Hoffmann: Basically, artists were the pioneers of economic reform. They were able to independently market their works of art and their activities at a much earlier stage than others. Foreign visitors, and especially the renewed re-engagement with the USA, opened up many new sources of revenue for them, from handicraft to music. Many painters and visual artists in Havana are virtually experiencing a boom. The situation in the provinces, however, is completely different. And writers who have no connections to international publishing houses can barely make a living from their work. Politically, the tolerance towards the cultural scene is much greater than many of those expected who, for example, have experience from Eastern Europe in mind. Nevertheless, there are taboo subjects. But most of all, the necessary infrastructure – publishing houses, concert halls, cinemas – are all in the hands of the state, which has established clearly defined boundaries. There is a strong movement among Cuba's film makers, who are demanding more autonomy and freedom for independent productions.

El Mejunje, Club in Santa Clara, Cuba © Siri Gögelmann
El Mejunje, Club in Santa Clara, Cuba © Siri Gögelmann

ifa: Which stakeholders in Cuba are interested in working together with Germany? Are there already any dialogue projects?

Hoffmann: There are a great many co-operation projects. German-Cuban co-operation can be found in almost all areas, be it in the theatre or at film festivals, in music or university exchanges and joint summer schools. It ranges from grassroots initiatives to the Deutscher Akademischer Austauschdienst, the German Academic Exchange Service that has been active in Cuba for more than 25 years. Our study lists a whole range of examples for German-Cuban projects, but that is just one small segment. The Goethe-Institut has also been running projects in Cuba for a long time, even if these have been carried out under the umbrella of the German embassy and not in their own building.

ifa: Currently, there are ongoing negotiations on a cultural agreement between Germany and Cuba. What could such an agreement contribute to the current situation? 

Hoffmann: First, this is about a basic declaration of intent that is meant to send a political signal. And second, it is about numerous small-scale, administrative things that are meant to make practical work, on-site and with Cuban partners, easier. This ranges from questions about visas to duty-free imports of book donations. There is no doubt that there is an interest from within Cuban society in both an artistic exchange as well as language courses. Especially now, when the American influence is growing again, many Cubans do not want to become dependent again; instead, they would like to have a wide network of contacts and communication with the entire world.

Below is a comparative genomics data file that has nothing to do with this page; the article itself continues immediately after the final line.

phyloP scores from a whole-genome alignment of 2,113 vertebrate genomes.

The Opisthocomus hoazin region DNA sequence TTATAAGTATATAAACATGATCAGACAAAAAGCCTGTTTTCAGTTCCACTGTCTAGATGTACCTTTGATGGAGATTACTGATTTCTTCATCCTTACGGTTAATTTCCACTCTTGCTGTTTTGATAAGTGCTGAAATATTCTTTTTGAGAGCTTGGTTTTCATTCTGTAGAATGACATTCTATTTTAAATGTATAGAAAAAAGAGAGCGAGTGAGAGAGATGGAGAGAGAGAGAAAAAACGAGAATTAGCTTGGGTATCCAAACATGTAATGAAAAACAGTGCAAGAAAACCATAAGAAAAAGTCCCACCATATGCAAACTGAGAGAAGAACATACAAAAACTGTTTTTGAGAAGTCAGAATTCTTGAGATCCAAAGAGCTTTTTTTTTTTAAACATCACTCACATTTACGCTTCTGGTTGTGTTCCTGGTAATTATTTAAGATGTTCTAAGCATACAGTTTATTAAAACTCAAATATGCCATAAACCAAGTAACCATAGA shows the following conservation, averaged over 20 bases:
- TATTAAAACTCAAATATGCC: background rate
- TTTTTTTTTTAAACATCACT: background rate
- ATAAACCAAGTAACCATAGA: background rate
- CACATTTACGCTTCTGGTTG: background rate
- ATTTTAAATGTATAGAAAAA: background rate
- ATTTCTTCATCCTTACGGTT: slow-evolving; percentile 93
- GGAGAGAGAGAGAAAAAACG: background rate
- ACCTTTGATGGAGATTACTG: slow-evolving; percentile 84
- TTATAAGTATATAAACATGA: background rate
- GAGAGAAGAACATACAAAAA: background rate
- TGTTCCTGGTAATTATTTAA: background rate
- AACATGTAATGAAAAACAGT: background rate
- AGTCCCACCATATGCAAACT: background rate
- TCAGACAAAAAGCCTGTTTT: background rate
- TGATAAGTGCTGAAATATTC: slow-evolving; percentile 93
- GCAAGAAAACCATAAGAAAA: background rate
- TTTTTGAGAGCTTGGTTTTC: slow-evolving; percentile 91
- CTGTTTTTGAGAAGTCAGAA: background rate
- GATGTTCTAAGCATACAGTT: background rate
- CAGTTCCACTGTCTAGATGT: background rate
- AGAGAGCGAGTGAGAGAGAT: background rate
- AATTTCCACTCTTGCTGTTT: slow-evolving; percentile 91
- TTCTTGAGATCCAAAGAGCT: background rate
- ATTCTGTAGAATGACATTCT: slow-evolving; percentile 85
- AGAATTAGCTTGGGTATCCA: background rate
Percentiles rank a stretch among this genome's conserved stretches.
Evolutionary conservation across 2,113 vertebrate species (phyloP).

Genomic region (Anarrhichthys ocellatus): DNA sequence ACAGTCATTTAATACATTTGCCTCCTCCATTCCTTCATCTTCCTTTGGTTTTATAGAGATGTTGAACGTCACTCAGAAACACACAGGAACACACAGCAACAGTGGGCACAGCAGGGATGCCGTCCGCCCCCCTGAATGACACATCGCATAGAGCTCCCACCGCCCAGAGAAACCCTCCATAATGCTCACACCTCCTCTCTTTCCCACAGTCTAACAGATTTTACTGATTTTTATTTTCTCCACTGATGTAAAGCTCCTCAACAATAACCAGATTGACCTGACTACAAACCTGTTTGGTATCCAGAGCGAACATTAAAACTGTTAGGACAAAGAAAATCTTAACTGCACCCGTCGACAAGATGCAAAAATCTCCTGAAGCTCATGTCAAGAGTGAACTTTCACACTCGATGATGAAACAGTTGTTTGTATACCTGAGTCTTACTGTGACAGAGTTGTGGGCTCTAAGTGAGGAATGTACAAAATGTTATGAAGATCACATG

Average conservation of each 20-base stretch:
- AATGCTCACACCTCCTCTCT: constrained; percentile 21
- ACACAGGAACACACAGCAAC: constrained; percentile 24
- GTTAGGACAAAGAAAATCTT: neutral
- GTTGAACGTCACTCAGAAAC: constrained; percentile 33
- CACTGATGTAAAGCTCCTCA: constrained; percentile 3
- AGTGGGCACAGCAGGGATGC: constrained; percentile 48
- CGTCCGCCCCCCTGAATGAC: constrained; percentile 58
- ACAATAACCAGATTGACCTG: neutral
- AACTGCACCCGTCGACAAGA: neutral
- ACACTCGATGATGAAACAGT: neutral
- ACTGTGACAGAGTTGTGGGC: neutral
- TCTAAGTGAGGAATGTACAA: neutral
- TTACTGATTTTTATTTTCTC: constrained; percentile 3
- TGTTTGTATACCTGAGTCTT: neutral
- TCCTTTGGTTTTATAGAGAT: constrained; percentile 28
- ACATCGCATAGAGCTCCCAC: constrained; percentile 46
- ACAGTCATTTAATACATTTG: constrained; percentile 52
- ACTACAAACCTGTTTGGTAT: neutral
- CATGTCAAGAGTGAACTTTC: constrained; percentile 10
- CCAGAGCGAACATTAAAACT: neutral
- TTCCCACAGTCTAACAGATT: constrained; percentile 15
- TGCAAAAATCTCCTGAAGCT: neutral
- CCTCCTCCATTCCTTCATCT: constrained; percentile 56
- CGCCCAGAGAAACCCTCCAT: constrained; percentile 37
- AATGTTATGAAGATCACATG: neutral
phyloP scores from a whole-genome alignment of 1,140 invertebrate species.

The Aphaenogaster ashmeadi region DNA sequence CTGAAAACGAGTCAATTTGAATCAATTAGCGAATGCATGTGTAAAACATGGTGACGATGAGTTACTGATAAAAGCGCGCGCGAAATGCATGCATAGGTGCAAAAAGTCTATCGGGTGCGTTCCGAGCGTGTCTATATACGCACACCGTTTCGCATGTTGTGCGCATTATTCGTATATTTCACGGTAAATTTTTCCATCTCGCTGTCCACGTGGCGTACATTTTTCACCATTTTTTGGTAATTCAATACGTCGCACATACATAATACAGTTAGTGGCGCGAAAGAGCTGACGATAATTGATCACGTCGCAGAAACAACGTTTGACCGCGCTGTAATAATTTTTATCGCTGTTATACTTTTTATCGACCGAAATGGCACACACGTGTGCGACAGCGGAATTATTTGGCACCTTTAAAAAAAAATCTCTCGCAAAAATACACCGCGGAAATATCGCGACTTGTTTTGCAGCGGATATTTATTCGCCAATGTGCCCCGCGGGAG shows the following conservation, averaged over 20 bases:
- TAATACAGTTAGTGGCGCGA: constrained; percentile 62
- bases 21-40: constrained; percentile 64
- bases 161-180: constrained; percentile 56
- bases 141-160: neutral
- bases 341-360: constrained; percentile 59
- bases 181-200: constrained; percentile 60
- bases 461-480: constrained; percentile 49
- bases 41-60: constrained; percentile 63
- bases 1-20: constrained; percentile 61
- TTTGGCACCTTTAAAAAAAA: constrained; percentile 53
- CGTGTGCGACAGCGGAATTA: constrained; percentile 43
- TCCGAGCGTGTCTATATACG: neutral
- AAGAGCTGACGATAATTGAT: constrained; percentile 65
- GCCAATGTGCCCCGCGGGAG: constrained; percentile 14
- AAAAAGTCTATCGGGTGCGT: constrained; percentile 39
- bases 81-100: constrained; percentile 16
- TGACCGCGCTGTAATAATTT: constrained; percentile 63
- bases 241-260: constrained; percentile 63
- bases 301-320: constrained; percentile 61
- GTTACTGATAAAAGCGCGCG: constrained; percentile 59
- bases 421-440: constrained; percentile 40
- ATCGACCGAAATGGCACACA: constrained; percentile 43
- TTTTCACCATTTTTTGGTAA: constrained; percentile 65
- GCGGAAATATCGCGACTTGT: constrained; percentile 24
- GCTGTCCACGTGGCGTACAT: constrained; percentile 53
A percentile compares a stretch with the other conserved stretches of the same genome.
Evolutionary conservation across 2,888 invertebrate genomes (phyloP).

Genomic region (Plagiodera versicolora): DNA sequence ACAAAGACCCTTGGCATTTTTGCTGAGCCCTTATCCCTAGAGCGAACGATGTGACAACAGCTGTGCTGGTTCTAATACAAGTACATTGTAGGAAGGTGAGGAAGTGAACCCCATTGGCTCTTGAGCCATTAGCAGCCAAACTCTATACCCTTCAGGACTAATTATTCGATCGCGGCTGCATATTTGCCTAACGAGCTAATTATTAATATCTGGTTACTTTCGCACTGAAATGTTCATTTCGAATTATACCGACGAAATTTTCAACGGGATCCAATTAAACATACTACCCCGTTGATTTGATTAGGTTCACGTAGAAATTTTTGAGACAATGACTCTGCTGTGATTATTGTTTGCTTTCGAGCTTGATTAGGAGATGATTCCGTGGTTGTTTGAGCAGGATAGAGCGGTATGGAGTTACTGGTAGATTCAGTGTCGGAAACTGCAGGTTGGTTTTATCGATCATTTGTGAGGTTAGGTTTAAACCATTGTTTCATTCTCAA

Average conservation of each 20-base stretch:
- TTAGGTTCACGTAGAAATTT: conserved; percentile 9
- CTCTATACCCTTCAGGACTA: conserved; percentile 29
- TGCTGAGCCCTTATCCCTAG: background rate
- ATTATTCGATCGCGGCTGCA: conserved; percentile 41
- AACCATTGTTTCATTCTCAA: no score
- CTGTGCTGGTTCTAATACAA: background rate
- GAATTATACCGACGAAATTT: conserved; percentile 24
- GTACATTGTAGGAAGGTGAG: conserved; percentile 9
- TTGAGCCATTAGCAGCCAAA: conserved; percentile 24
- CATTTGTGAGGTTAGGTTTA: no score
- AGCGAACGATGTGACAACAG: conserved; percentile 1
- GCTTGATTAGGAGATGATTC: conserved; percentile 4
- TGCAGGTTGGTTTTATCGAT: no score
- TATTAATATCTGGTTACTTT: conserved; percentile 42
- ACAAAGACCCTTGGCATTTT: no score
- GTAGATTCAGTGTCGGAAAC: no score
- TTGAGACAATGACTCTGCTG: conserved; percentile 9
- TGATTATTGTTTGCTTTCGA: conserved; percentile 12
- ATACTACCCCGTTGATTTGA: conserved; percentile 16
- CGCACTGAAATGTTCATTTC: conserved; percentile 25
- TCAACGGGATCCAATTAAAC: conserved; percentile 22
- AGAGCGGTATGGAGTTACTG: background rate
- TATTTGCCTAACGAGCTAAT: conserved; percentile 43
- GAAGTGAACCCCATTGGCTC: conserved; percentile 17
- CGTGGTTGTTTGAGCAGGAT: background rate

ifa: What are the priorities that could be set in future when co-operating with Cuba, both thematically and geographically?

Hoffmann: Thematically, one can find competent and interesting partners in a great many fields in Cuba... Without doubt, a number of questions – such as the transformation in urban areas that I mentioned – can be dealt with more intensively from completely different perspectives. Geographically, Cuba's opening up and the growing tourist industry will increase the influx to the capital city of Havana.  Therefore, the primary objective is to counteract this imbalance to a certain extent as well as to strengthen the cultural and scientific exchange with the rest of the provinces.

Plaza de la Revolución, Havana, Cuba © Albia Consul
Plaza de la Revolución, Havana, Cuba
© Albia Consul

ifa: What is your forecast for the future? 

Hoffmann: None of us have a crystal ball. At the moment, Cuba is not experiencing a transition to democracy and a western-style market economy, but a profound transformation process that is affecting all of the areas of social life. And the "historical generation" of the revolution is about to step down. Raúl Castro will resign from his presidency at the beginning of 2018 – that's less than a year and a half away! This means that the medium-term horizon in Cuba is more open that it was for a long time. There's no question that this will be a process full of considerable social and political tensions, and its outcome is uncertain. But I am certain that Cuba's artists will be of the utmost importance in determining how the country develops in the period after the "historical generation", as well as how it will surely redefine its identity.

[] Prof. Bert Hoffmann

Prof. Bert Hoffmann is senior researcher at the GIGA German Institute of Global and Area Studies, head of GIGA’s Berlin office, and professor of Political Science at Freie Universität Berlin. He has followed developments in Cuba closely for more than 25 years. His publications include books such as a German language introduction to the country ("Kuba", C. H. Beck Verlag) or the volume "Debating Cuban Exceptionalism" (Palgrave, together with L. Whitehead), and numerous scholarly articles (e.g. "Charismatic Authority and Leadership Change: Lessons from Cuba’s Post-Fidel Succession", in: International Political Science Review, 30, 3, 2009, 229-248), policy papers and media contributions.
Contact: Bert.Hoffmann(at)ifa.de